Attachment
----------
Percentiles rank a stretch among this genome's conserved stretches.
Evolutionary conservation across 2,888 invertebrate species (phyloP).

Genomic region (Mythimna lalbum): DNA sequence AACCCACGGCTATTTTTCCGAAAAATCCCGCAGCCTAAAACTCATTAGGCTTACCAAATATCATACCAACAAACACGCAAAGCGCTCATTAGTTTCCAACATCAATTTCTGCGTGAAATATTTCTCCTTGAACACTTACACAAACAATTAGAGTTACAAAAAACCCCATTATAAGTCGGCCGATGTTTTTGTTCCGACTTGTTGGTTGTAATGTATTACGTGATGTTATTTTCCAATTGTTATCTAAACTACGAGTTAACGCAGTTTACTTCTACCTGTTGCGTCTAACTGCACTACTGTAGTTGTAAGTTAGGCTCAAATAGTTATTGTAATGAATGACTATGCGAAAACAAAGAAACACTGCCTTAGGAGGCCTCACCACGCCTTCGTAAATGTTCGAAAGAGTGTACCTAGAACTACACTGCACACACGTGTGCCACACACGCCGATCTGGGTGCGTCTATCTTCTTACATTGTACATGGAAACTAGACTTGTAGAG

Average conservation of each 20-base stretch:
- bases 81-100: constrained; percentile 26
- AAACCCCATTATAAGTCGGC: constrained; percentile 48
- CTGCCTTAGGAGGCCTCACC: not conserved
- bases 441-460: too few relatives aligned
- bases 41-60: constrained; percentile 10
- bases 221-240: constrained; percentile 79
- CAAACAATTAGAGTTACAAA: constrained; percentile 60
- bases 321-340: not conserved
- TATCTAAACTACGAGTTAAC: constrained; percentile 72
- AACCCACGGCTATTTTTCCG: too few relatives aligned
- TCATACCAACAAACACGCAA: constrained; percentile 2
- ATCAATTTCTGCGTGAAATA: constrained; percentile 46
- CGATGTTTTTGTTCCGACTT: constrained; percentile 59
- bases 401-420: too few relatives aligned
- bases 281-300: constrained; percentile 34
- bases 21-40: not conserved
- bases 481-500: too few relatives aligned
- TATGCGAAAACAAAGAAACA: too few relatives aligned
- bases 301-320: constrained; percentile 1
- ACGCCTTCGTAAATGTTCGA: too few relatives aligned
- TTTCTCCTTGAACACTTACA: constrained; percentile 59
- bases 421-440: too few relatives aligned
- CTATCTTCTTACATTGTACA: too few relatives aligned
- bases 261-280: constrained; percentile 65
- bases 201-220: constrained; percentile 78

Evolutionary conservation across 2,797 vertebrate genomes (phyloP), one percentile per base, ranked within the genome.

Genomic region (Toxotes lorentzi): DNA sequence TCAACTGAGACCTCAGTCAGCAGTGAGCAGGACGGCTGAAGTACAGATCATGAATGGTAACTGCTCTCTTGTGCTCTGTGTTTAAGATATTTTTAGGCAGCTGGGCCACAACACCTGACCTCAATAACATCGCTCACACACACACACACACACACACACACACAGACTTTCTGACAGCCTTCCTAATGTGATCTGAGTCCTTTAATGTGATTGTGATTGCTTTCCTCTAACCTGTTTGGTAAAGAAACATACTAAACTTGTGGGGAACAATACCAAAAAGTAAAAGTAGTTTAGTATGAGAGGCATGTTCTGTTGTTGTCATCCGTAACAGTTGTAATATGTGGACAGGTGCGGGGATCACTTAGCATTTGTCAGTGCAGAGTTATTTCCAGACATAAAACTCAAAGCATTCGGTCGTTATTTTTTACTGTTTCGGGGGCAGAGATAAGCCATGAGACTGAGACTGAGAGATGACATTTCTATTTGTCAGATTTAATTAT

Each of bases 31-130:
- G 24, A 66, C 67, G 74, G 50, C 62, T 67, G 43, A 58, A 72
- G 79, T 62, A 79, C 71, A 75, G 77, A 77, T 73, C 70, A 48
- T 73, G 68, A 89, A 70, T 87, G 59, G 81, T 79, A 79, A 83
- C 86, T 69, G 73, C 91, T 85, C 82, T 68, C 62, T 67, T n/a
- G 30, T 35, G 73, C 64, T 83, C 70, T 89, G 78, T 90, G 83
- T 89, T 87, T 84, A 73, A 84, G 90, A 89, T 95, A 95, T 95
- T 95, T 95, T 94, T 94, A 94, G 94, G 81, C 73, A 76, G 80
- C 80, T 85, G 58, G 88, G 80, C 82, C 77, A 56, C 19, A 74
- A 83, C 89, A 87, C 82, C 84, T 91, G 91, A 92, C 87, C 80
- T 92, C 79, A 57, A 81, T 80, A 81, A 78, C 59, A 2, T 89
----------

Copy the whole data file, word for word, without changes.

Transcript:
Percentiles rank a stretch among this genome's conserved stretches.
Evolutionary conservation across 2,888 invertebrate species (phyloP).

Genomic region (Mythimna lalbum): DNA sequence AACCCACGGCTATTTTTCCGAAAAATCCCGCAGCCTAAAACTCATTAGGCTTACCAAATATCATACCAACAAACACGCAAAGCGCTCATTAGTTTCCAACATCAATTTCTGCGTGAAATATTTCTCCTTGAACACTTACACAAACAATTAGAGTTACAAAAAACCCCATTATAAGTCGGCCGATGTTTTTGTTCCGACTTGTTGGTTGTAATGTATTACGTGATGTTATTTTCCAATTGTTATCTAAACTACGAGTTAACGCAGTTTACTTCTACCTGTTGCGTCTAACTGCACTACTGTAGTTGTAAGTTAGGCTCAAATAGTTATTGTAATGAATGACTATGCGAAAACAAAGAAACACTGCCTTAGGAGGCCTCACCACGCCTTCGTAAATGTTCGAAAGAGTGTACCTAGAACTACACTGCACACACGTGTGCCACACACGCCGATCTGGGTGCGTCTATCTTCTTACATTGTACATGGAAACTAGACTTGTAGAG

Average conservation of each 20-base stretch:
- bases 81-100: constrained; percentile 26
- AAACCCCATTATAAGTCGGC: constrained; percentile 48
- CTGCCTTAGGAGGCCTCACC: not conserved
- bases 441-460: too few relatives aligned
- bases 41-60: constrained; percentile 10
- bases 221-240: constrained; percentile 79
- CAAACAATTAGAGTTACAAA: constrained; percentile 60
- bases 321-340: not conserved
- TATCTAAACTACGAGTTAAC: constrained; percentile 72
- AACCCACGGCTATTTTTCCG: too few relatives aligned
- TCATACCAACAAACACGCAA: constrained; percentile 2
- ATCAATTTCTGCGTGAAATA: constrained; percentile 46
- CGATGTTTTTGTTCCGACTT: constrained; percentile 59
- bases 401-420: too few relatives aligned
- bases 281-300: constrained; percentile 34
- bases 21-40: not conserved
- bases 481-500: too few relatives aligned
- TATGCGAAAACAAAGAAACA: too few relatives aligned
- bases 301-320: constrained; percentile 1
- ACGCCTTCGTAAATGTTCGA: too few relatives aligned
- TTTCTCCTTGAACACTTACA: constrained; percentile 59
- bases 421-440: too few relatives aligned
- CTATCTTCTTACATTGTACA: too few relatives aligned
- bases 261-280: constrained; percentile 65
- bases 201-220: constrained; percentile 78

Evolutionary conservation across 2,797 vertebrate genomes (phyloP), one percentile per base, ranked within the genome.

Genomic region (Toxotes lorentzi): DNA sequence TCAACTGAGACCTCAGTCAGCAGTGAGCAGGACGGCTGAAGTACAGATCATGAATGGTAACTGCTCTCTTGTGCTCTGTGTTTAAGATATTTTTAGGCAGCTGGGCCACAACACCTGACCTCAATAACATCGCTCACACACACACACACACACACACACACACAGACTTTCTGACAGCCTTCCTAATGTGATCTGAGTCCTTTAATGTGATTGTGATTGCTTTCCTCTAACCTGTTTGGTAAAGAAACATACTAAACTTGTGGGGAACAATACCAAAAAGTAAAAGTAGTTTAGTATGAGAGGCATGTTCTGTTGTTGTCATCCGTAACAGTTGTAATATGTGGACAGGTGCGGGGATCACTTAGCATTTGTCAGTGCAGAGTTATTTCCAGACATAAAACTCAAAGCATTCGGTCGTTATTTTTTACTGTTTCGGGGGCAGAGATAAGCCATGAGACTGAGACTGAGAGATGACATTTCTATTTGTCAGATTTAATTAT

Each of bases 31-130:
- G 24, A 66, C 67, G 74, G 50, C 62, T 67, G 43, A 58, A 72
- G 79, T 62, A 79, C 71, A 75, G 77, A 77, T 73, C 70, A 48
- T 73, G 68, A 89, A 70, T 87, G 59, G 81, T 79, A 79, A 83
- C 86, T 69, G 73, C 91, T 85, C 82, T 68, C 62, T 67, T n/a
- G 30, T 35, G 73, C 64, T 83, C 70, T 89, G 78, T 90, G 83
- T 89, T 87, T 84, A 73, A 84, G 90, A 89, T 95, A 95, T 95
- T 95, T 95, T 94, T 94, A 94, G 94, G 81, C 73, A 76, G 80
- C 80, T 85, G 58, G 88, G 80, C 82, C 77, A 56, C 19, A 74
- A 83, C 89, A 87, C 82, C 84, T 91, G 91, A 92, C 87, C 80
- T 92, C 79, A 57, A 81, T 80, A 81, A 78, C 59, A 2, T 89